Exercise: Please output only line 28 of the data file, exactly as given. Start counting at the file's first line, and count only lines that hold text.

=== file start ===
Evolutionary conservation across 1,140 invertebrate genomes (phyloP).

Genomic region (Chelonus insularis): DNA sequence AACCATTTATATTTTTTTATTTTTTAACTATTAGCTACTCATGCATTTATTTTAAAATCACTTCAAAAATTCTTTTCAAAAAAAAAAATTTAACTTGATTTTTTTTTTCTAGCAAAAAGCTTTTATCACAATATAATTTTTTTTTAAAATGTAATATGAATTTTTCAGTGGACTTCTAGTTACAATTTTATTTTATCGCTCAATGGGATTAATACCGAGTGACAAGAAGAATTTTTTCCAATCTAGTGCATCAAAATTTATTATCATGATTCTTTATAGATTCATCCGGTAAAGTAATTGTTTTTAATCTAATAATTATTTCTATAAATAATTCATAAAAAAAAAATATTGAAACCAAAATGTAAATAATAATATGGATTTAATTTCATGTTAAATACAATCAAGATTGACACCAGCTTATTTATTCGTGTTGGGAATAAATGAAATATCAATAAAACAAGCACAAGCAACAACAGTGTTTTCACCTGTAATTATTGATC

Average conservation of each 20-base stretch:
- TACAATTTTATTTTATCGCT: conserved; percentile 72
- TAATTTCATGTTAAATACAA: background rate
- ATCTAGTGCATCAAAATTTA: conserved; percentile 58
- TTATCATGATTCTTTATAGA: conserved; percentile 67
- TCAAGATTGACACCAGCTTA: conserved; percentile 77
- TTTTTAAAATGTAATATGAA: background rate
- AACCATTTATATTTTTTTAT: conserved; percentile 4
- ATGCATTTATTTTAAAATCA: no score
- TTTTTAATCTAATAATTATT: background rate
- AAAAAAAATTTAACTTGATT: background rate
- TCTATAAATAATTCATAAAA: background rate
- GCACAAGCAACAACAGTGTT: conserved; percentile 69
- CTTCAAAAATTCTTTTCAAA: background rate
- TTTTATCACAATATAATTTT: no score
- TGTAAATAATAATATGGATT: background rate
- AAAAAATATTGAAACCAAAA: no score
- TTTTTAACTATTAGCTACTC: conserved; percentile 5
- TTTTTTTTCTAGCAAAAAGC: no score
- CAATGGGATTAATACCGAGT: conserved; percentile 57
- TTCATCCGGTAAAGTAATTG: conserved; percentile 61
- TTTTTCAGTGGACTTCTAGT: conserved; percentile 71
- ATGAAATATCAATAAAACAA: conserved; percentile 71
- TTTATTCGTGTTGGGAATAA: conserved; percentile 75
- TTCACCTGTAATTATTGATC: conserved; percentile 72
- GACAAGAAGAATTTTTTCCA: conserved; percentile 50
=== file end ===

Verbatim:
- GACAAGAAGAATTTTTTCCA: conserved; percentile 50